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Where the ‘15-Minute City’ Falls Short

Urban experts warn that a popular post-pandemic design principle may not translate well from Europe to North America, and could exacerbate inequality. 

Street changes such as bike lanes have been a central part of advancing the urban planning idea known as the “15-minute city” in several European cities including Barcelona. But critics warn that the concept may not adapt well to the North American context. 

Street changes such as bike lanes have been a central part of advancing the urban planning idea known as the “15-minute city” in several European cities including Barcelona. But critics warn that the concept may not adapt well to the North American context.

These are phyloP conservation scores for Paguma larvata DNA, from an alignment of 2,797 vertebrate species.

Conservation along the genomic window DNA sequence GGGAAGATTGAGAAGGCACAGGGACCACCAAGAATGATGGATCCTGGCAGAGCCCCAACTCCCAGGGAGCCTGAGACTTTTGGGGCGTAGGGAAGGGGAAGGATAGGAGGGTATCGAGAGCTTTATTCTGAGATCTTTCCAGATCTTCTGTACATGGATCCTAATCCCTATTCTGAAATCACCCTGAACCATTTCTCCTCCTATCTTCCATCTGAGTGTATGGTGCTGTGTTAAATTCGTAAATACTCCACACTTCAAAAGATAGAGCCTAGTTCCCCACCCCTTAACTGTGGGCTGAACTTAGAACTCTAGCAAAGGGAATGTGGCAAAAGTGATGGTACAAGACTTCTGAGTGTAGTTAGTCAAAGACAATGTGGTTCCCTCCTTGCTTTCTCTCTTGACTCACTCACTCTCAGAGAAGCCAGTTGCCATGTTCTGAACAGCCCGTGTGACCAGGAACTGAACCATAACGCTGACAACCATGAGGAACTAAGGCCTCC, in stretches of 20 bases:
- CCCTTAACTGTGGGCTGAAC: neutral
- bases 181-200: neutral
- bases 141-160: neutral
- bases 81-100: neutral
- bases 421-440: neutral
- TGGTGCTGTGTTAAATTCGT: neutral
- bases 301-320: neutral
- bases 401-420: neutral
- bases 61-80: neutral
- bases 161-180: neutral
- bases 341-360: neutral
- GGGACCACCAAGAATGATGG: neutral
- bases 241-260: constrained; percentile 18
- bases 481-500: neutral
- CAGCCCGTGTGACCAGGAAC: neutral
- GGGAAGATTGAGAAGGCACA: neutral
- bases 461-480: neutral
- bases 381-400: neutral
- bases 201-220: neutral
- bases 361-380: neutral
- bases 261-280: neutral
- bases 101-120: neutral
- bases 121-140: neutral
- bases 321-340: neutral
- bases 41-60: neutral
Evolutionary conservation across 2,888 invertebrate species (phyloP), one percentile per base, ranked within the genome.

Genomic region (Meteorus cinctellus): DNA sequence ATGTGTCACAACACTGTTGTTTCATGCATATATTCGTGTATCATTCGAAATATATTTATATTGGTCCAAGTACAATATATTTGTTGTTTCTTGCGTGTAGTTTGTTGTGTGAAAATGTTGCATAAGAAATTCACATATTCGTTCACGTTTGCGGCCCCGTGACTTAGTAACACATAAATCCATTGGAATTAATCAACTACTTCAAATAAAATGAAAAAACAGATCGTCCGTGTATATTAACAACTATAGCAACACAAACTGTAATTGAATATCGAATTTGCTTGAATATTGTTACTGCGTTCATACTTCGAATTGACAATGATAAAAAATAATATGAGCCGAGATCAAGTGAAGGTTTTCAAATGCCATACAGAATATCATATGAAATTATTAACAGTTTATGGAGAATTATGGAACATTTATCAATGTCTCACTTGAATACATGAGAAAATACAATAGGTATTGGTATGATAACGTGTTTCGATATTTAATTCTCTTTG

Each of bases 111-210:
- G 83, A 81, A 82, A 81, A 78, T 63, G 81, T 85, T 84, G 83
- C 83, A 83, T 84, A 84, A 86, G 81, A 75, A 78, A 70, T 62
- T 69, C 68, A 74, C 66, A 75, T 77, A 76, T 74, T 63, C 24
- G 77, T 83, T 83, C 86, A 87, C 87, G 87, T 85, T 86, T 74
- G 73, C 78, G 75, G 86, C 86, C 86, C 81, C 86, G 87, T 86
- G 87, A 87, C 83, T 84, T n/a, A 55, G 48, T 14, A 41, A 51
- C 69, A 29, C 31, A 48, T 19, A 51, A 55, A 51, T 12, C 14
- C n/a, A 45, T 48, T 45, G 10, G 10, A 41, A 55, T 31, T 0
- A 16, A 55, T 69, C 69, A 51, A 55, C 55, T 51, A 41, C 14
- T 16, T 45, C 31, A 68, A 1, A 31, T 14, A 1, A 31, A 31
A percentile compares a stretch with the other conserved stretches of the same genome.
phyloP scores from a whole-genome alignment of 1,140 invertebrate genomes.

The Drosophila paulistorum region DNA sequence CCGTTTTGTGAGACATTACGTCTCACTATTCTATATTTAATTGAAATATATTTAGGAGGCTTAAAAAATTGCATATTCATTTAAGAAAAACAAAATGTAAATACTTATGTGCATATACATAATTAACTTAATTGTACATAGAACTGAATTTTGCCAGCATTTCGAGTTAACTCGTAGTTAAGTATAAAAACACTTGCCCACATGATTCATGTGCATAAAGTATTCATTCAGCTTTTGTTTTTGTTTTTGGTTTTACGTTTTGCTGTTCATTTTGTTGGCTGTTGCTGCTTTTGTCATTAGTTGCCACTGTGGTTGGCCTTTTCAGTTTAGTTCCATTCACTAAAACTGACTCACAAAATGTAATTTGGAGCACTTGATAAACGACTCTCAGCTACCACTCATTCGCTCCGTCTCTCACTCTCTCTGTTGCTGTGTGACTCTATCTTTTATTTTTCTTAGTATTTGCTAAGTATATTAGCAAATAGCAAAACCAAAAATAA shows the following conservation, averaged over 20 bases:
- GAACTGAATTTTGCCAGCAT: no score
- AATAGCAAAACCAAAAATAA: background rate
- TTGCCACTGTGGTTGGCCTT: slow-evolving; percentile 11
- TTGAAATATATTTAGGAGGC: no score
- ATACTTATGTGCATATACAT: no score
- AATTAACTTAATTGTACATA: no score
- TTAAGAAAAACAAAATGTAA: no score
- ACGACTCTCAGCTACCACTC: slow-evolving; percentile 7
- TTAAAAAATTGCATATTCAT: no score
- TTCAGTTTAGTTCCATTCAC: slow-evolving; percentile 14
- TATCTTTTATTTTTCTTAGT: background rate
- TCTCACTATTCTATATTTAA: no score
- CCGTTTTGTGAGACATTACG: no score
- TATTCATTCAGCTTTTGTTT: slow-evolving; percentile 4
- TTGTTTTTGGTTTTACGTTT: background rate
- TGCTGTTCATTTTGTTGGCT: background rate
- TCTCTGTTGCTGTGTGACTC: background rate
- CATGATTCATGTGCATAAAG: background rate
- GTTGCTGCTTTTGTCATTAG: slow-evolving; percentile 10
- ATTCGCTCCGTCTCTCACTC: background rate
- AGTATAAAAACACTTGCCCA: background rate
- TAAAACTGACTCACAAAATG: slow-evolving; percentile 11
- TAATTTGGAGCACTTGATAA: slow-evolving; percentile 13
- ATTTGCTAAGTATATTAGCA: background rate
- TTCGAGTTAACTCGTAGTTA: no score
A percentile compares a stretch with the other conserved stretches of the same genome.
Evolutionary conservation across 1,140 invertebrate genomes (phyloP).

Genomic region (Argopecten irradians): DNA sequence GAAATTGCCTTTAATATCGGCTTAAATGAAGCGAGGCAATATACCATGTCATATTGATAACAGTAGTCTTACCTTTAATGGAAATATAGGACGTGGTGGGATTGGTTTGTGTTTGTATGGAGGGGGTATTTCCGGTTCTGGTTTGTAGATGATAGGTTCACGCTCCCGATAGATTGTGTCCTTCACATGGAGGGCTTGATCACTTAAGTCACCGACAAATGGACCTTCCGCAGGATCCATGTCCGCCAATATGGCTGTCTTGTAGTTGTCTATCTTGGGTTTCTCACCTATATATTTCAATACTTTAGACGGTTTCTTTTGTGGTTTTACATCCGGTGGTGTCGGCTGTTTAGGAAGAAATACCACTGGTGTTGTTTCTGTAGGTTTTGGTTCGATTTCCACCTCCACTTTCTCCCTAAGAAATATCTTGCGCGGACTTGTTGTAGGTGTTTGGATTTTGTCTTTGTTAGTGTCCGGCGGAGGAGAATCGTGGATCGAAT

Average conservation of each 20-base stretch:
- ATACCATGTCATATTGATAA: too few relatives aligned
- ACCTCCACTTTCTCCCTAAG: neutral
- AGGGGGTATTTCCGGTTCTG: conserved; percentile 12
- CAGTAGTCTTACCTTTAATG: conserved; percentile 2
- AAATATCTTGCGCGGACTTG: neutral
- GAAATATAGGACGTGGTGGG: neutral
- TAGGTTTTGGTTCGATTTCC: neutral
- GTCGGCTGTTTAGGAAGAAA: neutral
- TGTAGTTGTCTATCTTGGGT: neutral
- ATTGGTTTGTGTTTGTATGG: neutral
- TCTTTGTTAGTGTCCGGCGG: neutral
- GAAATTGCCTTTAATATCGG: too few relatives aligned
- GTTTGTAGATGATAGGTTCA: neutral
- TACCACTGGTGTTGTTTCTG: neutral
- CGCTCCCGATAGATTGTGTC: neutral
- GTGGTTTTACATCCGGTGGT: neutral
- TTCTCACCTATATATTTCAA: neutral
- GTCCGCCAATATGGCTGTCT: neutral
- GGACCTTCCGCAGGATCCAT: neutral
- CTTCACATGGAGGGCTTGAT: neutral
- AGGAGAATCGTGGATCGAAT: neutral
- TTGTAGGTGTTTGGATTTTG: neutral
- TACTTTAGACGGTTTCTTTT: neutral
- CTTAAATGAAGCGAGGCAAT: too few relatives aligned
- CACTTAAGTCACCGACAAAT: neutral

Photographer: Maria Contreras Coll

The idea of a “15-minute city,” in which residents live within a short walk or bike ride of all their daily needs has been embraced by many mayors around the world during the global pandemic as a central planning tenet.

But there are dangers of applying a model conceived in Europe to many North American cities, some urban experts warn. Transplanting the 15-minute city template across the Atlantic could be “presumptive and colonial” said Toronto-based urban designer and thinker Jay Pitter at the CityLab 2021 conference, hosted by Bloomberg Philanthropies and the Aspen Institute.